When I was about 12 or 13, my mother took me to see THE SENTINEL. There was a scene in which the frame cuts off the heroine from the waist and forearm down. But from the direction of the arm and the sounds she is making, it is clear to an adult that she’s masturbating. At this scene, I turned to my mother and innocently asked “what is she doing?” She casually said “oh, she’s just got a tummyache.” A man sitting behind us overheard this and burst out laughing. My mother was so nonchalant in defusing my question that, I remember the movie but had no memory of this exchange or the man’s laughter when she recounted it to me years later. In principle, she could have been making it all up.
Looking back, the British humour I was raised on as a boy was pretty raunchy. There was huge amounts of the transvestite and sex-identity humor on Benny Hill, Monty Python and Music-Hall-type shows. There was the lowbrow “Blackpool postcard” type of humor and the higher-toned satire of the English public-school classes. In “Virtually Normal,” Andrew Sullivan provided the following anecdote:
I also remember making a joke in a debate competition at the age of 12, at the time of a homosexual scandal involving the leader of the British Liberal Party. I joked that life was better under the Conservatives — or behind the Liberals for that matter. It achieved a raucous response, but I had no idea what the analogy meant. Perhaps my schoolboy audience hadn’t, either.
I remember very precisely the scandal he’s referring to as Sullivan and I are only 3 years apart — Jeremy Thorpe. And during the Year of Monica, it often occurred to me that I could listen to the BBC’s and ITV’s coverage of Thorpe’s downfall, which centered on homosexual blackmail, without asking “dad, what’s fellatio?” (Now, Radio 4 on the other hand …) Whether this is because the word wasn’t used or it was but I had no way of even being mystified about it I cannot say (and for the purposes of my present point, it doesn’t matter). The American press somehow made the impact of the Year of Monica worse by compounding the graphic coverage with hand-wringing think pieces about “how to talk to the kids about it.” Answer: don’t and/or deflect. Frankness can be worse than silence.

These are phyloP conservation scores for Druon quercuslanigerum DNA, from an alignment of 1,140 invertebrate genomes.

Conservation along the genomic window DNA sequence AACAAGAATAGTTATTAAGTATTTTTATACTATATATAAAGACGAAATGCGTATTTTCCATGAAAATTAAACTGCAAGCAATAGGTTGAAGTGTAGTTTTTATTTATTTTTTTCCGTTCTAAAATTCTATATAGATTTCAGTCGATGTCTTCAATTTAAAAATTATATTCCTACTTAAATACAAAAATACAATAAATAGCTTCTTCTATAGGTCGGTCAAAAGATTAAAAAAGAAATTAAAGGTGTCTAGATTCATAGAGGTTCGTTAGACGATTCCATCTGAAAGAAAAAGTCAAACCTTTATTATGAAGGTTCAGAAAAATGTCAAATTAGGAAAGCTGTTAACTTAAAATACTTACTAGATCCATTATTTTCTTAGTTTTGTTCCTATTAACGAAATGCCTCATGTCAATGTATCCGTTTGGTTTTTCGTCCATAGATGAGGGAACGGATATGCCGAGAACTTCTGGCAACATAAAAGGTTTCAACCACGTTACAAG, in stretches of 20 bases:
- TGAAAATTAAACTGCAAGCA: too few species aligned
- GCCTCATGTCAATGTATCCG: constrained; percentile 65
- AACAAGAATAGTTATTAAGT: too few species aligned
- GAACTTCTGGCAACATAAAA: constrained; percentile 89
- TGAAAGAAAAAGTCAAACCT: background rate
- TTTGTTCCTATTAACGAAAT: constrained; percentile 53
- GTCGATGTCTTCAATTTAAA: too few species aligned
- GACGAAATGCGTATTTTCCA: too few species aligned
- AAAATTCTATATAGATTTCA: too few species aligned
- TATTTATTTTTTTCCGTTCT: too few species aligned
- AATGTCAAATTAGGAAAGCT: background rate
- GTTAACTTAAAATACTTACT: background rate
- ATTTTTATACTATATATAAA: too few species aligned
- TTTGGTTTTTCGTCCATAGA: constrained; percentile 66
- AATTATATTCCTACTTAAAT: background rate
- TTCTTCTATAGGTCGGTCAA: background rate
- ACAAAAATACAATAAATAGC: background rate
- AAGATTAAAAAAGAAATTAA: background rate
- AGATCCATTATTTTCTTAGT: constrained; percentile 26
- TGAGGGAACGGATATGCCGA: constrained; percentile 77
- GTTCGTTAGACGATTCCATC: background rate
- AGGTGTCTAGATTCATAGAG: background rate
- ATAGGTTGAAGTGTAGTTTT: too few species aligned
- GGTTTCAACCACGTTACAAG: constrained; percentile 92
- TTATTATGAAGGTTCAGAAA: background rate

As always, everything comes back to SOUTH PARK, in particular episodes called “Proper Condom Use” (about sex ed), or “Tom’s Rhinoplasty” (about the boys having a crush on Miss Ellen … I’ll always treasure Cartman’s mind-numbingly literal understanding of a locker-room term for lesbian sex), or “Stupid Spoiled W***e” (aka “Paris Hilton is not a good role model”). These shows are, in significant part, about G-rated kids (they’re really much more innocent than you might guess) in an R-rated world — a “Kids Say the Darndest Things” turned up to 11. The primary point of these and several other episodes is how adults damage children by putting in their heads thoughts and situations and language that they don’t understand. A little knowledge can be a dangerous thing, but there also is such a thing as too much and not enough knowledge at the same time. Kids’ll do some things on their own, of course. The sex ed episode begins with Stan and Kyle, playing like Sam Peckinpah’s WILD BUNCH kids, destroying a Jennifer Lopez doll for making albums and movies. And it ends with the restoration of the status quo antebellum:
Stan: Well, I guess we got a while to wait before we have to worry about sex and diseases, huh, Wendy?
Wendy: Yeah. Thank God.
Cartman: Well, I guess now that that’s out of the way, we can get on with our lives.
(Then some more dirty jokes)
I thinks that’s a healthier attitude toward bawdy material and children — try to protect them from it, but don’t make a big deal out of the failures — it just magnifies them. In other words, “minimize it” in every sense of that word — as my mother did at THE SENTINEL. I don’t think I’m just engaged in nostalgia, but when I was a boy, the culture had a “sorta ask, kinda tell” attitude toward bawdy entertainment. It strikes me now as a decent compromise in popular culture between prudery and perversity about sex. It was there to be seen by those with eyes and disposition to see it; but not there (or at least not obviously or undeniably) for those who wanted or could not “get” it.